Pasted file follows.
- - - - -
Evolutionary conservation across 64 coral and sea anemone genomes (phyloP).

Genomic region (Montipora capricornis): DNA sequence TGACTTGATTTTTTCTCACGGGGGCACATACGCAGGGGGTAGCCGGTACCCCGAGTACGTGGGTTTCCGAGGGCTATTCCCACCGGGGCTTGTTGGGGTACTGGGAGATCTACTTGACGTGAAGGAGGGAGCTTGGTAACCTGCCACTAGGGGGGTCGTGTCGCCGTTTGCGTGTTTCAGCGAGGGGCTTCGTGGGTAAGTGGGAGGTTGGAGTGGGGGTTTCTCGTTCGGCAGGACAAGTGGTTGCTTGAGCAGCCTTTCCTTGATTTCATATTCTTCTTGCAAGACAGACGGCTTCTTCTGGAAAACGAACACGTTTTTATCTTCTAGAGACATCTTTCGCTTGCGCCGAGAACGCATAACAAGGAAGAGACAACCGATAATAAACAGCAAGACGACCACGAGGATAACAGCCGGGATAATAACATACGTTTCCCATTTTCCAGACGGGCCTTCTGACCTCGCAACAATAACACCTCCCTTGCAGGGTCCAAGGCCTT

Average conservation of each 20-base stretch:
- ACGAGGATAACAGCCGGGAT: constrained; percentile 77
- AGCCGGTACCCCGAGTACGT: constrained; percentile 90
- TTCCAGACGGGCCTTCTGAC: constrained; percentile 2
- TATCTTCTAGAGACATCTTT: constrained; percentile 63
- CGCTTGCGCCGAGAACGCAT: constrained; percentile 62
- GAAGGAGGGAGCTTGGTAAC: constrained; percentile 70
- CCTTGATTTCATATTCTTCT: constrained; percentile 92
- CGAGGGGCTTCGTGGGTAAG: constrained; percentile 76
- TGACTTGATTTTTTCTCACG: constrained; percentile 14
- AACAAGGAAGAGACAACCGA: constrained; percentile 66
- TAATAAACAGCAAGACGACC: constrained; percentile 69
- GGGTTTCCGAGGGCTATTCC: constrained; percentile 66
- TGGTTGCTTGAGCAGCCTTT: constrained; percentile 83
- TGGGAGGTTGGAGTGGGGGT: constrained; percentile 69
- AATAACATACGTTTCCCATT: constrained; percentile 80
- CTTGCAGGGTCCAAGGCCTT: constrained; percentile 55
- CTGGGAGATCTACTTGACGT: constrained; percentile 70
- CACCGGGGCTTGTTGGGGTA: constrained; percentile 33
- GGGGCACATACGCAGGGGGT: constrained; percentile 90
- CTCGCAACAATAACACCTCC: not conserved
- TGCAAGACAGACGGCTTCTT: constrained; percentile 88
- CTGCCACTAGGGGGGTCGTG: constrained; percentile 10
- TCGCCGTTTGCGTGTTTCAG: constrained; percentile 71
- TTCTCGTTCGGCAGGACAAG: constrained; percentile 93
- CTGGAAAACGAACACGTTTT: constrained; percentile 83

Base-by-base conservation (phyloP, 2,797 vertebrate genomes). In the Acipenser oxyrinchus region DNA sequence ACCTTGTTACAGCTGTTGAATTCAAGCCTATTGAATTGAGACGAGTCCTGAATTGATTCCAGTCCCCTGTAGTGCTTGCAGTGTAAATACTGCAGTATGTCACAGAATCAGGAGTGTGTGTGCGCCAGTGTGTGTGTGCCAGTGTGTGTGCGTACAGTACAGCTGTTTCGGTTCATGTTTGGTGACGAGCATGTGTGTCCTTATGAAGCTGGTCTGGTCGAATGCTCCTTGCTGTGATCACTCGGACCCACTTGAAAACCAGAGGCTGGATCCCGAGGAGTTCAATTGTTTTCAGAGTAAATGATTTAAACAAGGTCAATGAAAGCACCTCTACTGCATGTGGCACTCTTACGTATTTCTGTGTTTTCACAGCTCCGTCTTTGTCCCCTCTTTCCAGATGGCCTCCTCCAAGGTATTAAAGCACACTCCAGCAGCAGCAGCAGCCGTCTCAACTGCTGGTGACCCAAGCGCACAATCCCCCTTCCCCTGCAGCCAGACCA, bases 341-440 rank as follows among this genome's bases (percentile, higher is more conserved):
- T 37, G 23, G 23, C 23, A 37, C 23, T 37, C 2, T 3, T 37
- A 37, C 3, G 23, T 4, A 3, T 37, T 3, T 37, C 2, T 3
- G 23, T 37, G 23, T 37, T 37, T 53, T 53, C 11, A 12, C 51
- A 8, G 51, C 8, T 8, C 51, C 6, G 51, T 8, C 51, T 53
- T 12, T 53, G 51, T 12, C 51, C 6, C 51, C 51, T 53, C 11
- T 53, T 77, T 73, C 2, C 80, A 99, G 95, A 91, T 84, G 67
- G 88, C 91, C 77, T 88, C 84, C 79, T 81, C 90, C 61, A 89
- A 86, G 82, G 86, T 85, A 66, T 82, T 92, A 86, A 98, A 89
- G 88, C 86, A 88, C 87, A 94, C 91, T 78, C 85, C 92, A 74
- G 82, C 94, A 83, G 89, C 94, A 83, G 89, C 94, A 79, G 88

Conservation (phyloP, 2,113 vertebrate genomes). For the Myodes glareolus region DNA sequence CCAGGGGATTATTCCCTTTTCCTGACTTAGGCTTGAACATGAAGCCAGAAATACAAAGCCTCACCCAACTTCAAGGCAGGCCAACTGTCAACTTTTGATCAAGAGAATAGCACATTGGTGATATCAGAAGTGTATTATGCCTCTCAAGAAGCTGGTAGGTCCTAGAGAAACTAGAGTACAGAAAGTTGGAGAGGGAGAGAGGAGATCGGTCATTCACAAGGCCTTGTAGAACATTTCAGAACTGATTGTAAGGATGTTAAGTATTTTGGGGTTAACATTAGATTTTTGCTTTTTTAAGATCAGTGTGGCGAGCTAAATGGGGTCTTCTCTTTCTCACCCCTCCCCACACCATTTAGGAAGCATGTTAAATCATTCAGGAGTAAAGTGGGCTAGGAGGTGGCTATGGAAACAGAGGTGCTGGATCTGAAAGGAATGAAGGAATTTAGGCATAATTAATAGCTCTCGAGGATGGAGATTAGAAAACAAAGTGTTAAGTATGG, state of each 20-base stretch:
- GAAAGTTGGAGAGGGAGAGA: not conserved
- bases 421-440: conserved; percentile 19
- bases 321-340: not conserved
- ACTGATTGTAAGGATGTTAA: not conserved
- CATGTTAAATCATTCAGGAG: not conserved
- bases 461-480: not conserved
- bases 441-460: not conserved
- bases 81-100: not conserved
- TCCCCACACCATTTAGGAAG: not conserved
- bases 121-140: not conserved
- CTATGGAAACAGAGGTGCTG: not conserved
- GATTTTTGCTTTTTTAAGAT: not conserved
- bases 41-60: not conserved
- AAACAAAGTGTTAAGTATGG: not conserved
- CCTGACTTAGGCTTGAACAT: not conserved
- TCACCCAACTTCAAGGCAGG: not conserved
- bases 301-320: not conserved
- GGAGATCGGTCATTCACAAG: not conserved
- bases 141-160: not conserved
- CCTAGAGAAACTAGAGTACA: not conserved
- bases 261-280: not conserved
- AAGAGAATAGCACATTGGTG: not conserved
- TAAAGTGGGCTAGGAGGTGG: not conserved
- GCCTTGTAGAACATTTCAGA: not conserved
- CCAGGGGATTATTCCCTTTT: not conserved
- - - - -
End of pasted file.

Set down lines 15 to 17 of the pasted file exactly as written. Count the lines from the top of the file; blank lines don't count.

- GGGTTTCCGAGGGCTATTCC: constrained; percentile 66
- TGGTTGCTTGAGCAGCCTTT: constrained; percentile 83
- TGGGAGGTTGGAGTGGGGGT: constrained; percentile 69